In, out, Left, Right processing on an 'audio plugin' VST


#1

A very noobie question here…
I went over the examples and tutorials and still have a basic issue which I can’t understand.
Maybe I can get it by an example, with some of your help, please …

I want to build a very simple VST audio plugin.
It should simply multiply the incoming Left channel audio by 0.25 and output it to LeftOutput, as well as, multiply the incoming Right channel audio by 0.5 and output it to RightOutput.
Two channels in, two channels out. No need for sliders or controls.

So, in the Projucer I start an ‘audio plugin’ project and via the IDE (Visual Studio 2017 on Windows) I finally get this on the PluginProcessor.cpp file:

// This is the place where you’d normally do the guts of your plugin’s
** // audio processing…**
** // Make sure to reset the state if your inner loop is processing**
** // the samples and the outer loop is handling the channels.**
** // Alternatively, you can process the samples with the channels**
** // interleaved by keeping the same state.**
** //for (int channel = 0; channel < totalNumInputChannels; ++channel)**
** //{**
** auto* channelData = buffer.getWritePointer (0);**
** // …do something to the data…**
** //}**

My question is how to change this code to get the requested output ?
How do I treat Left and Right, in and out in this code?


#2

In that particular case you could just get rid of the for loops and just do the following :

buffer.applyGain(0, 0, buffer.getNumSamples(), 0.25f);
buffer.applyGain(1, 0, buffer.getNumSamples(), 0.5f);

But if you want to do it manually, something like this :

std::array<float,2> chanGains{0.25f,0.5f};
for (int channel = 0; channel < totalNumInputChannels; ++channel)
{
  auto* channelData = buffer.getWritePointer (channel);
  for (int i=0;i<buffer.getNumSamples();++i)
    channelData[i]*=chanGains[channel];
}

That does not do error handling if there are more than 2 channels used by the plugin, though.


#3

Thanks. Superb.

Am I right in saying that the first version (buffer.applyGain) is more efficient than the manual one?

And if I add this code part (before the gain changes), I also get all other channel outputs ZERO’d. Correct (+ DeNormals protection)?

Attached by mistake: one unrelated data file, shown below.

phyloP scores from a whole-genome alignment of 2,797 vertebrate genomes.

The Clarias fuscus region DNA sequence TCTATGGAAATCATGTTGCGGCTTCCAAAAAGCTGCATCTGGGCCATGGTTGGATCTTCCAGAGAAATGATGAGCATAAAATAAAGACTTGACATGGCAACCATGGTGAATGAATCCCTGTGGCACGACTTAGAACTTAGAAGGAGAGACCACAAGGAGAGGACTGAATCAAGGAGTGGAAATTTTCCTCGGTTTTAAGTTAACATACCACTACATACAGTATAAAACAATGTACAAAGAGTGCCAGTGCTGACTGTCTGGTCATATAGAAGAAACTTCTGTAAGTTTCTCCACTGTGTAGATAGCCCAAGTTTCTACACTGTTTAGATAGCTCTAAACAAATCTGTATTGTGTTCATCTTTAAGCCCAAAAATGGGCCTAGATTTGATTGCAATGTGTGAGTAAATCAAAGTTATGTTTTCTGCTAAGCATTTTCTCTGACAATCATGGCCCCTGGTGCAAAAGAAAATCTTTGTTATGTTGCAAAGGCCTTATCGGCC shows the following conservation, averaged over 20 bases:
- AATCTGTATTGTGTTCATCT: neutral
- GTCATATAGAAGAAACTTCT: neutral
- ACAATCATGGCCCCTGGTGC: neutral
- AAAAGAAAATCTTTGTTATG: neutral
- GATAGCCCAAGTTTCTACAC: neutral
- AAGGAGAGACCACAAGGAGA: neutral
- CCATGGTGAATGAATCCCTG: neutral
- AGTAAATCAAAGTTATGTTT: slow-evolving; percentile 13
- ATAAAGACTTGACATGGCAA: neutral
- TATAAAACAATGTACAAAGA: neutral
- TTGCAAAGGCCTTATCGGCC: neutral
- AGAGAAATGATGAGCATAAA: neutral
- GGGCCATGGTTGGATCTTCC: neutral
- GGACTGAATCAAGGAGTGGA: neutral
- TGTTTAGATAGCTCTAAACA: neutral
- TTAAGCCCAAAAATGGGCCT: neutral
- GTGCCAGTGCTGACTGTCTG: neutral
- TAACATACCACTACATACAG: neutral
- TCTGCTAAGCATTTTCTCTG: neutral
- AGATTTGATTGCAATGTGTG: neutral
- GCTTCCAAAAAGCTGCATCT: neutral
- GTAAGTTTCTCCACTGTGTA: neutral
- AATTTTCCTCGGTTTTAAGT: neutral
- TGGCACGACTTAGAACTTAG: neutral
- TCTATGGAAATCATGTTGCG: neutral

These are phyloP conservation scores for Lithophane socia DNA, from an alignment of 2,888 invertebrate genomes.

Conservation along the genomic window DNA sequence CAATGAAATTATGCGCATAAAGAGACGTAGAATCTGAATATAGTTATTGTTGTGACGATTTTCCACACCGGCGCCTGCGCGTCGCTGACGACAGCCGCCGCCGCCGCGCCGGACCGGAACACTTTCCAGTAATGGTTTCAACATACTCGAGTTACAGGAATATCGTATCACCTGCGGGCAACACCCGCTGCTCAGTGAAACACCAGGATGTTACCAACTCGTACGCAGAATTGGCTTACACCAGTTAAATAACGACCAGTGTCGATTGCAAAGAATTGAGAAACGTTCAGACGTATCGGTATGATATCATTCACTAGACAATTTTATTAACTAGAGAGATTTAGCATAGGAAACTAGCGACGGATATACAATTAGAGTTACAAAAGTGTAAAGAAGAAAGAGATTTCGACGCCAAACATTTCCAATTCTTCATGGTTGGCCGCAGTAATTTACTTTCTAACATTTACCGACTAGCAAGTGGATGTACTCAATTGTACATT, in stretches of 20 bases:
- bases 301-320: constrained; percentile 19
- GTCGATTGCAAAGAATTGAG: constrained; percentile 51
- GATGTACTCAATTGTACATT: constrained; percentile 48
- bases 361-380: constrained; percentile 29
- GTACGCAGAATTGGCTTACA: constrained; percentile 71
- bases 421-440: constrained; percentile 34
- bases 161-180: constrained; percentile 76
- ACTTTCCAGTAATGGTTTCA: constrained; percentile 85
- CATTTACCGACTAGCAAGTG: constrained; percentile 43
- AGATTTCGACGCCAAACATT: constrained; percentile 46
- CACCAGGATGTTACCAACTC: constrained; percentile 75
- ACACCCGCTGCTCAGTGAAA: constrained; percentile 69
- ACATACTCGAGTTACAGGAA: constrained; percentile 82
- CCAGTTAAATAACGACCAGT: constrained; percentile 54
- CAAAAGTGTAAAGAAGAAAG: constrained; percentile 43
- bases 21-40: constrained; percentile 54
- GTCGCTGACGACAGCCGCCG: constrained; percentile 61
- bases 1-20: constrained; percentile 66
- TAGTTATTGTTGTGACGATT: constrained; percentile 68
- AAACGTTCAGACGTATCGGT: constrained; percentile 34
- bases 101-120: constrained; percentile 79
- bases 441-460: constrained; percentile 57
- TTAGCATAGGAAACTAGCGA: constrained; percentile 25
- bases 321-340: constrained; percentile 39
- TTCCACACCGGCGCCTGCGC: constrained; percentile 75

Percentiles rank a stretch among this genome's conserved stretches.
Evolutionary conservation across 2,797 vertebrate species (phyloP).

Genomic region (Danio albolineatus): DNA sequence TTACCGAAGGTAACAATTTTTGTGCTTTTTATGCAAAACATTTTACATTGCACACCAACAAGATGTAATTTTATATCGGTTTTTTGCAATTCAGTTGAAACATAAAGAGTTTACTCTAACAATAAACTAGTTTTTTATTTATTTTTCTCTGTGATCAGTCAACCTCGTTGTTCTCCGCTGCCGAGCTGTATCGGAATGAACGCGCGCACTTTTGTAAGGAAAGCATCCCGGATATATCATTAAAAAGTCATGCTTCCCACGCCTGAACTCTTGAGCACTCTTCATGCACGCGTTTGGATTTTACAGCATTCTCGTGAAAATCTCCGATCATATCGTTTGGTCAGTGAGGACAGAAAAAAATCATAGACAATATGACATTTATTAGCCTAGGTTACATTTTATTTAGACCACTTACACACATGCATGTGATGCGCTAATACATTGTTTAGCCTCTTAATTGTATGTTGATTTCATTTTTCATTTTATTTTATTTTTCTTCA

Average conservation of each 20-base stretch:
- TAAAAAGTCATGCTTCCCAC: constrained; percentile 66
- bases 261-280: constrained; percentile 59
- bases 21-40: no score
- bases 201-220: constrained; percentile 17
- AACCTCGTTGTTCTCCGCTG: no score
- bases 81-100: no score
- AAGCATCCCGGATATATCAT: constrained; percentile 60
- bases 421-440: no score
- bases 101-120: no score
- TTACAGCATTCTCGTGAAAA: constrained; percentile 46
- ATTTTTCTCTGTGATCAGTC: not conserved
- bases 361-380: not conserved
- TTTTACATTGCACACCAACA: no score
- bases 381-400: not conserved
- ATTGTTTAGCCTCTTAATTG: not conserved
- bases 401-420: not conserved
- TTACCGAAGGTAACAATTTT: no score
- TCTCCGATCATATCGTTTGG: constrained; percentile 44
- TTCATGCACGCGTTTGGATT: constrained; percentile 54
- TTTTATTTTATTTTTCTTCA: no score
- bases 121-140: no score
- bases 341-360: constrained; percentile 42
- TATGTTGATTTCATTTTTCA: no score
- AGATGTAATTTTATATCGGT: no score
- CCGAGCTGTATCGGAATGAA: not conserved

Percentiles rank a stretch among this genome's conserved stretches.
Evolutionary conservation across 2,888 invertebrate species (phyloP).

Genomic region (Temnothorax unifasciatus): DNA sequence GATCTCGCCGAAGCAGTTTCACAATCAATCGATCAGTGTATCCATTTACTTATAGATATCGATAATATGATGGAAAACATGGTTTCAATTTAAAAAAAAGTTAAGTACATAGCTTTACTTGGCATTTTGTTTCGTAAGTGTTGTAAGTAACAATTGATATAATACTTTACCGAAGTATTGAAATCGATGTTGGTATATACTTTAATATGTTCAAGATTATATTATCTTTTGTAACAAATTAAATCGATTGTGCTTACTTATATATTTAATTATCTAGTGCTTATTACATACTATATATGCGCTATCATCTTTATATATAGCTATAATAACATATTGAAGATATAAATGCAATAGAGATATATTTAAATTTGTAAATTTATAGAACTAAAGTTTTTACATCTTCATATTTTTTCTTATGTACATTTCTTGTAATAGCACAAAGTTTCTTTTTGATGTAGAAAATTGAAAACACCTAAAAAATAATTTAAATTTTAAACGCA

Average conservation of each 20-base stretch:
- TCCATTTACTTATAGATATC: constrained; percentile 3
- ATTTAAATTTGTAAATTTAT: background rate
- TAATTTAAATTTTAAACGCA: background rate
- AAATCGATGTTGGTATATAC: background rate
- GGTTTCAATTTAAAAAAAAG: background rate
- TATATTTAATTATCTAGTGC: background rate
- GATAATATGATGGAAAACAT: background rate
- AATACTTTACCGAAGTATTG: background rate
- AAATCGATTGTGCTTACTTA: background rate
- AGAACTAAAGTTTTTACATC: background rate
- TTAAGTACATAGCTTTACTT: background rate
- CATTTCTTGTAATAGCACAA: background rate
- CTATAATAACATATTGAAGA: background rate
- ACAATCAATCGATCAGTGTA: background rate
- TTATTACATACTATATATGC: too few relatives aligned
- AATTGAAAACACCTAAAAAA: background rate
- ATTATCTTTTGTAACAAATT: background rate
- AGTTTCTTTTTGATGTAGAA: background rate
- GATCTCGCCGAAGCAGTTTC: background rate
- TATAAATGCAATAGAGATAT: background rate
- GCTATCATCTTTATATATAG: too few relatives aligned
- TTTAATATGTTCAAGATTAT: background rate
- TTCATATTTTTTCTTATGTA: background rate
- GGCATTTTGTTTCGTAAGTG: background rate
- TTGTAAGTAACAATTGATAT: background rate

ScopedNoDenormals noDenormals;
_ auto totalNumInputChannels = getTotalNumInputChannels();_
_ auto totalNumOutputChannels = getTotalNumOutputChannels();_

_ // In case we have more outputs than inputs, this code clears any output_
_ // channels that didn’t contain input data, (because these aren’t_
_ // guaranteed to be empty - they may contain garbage)._
_ // This is here to avoid people getting screaming feedback_
_ // when they first compile a plugin, but obviously you don’t need to keep_
_ // this code if your algorithm always overwrites all the output channels._
_ for (auto i = totalNumInputChannels; i < totalNumOutputChannels; ++i)_
_ buffer.clear (i, 0, buffer.getNumSamples());_


#4

Yeah, you should do the no denormals thing and zero the possible unused channels. There probably isn’t a noticeable difference in performance between using the applyGain method of AudioBuffer or applying the gain with your own loop but you could always benchmark to see if there’s a difference.


#5

Thanks.

So, for instance, if I want to sum to mono:
Lout = (Rin + Lin) * 0.5;
Rout = Lout;

Is this the correct way of doing it (after zeroing output of other channels)?

channelData[0] = (channelData[1] + channelData[1]) * 0.5;
channelData[1] = channelData[0];


#6

No, that’s not going to work. the channelData pointer you get from getWritePointer is for an array of a single channel’s audio data.

To sum into mono, something like this can be done :

    float** channelDatas = buffer.getArrayOfWritePointers();
	for (int i=0;i<buffer.getNumSamples();++i)
	{
		float sample = 0.5f * (channelDatas[0][i] + channelDatas[1][i]);
		channelDatas[0][i] = sample;
		channelDatas[1][i] = sample;
	}

#7

Thanks. This works, though I do not understand how…

Is channelDatas the same pointer for both READ and WRITE buffer?
Is there any link or explanation to this topic? It seems to be critical to understand :wink:


#8

It is the same pointer. The concept is called “in place processing”, since most of the time you don’t need the data afterwards. If your algorithm needs to keep the data, you have to allocate space for that in the prepareToPlay() method.

An IMHO more elegant way to write your code is:

const auto numSamples = buffer.getNumSamples();
buffer.addFrom (0, 0, buffer, 1, 0, numSamples);
buffer.applyGain (0, 0, numSamples, 0.5f);
buffer.copyFrom (1, 0, buffer, 0, 0, numSamples);

These methods have implementations to use SIMD instructions. However, IF the code is trivial in your loop, the optimiser might produce the same code anyway. But I like not to spell out the loops if I can avoid it.


#9

Thanks, your answer is much appreciated.

So, what is the relation between this ‘buffer’ and the ‘audio buffer’ set up in the audio interface.
Say I change the ‘audio interface’ buffer from 512 to 1024 samples. How would that effect the buffer in my VST running in the local DAW?


#10

Some DAW applications will use the buffer size that your audio hardware is set to. Some won’t. Some will change the buffer size between calls to processBlock. So you should not really make any assumptions about the buffer size you are asked to process.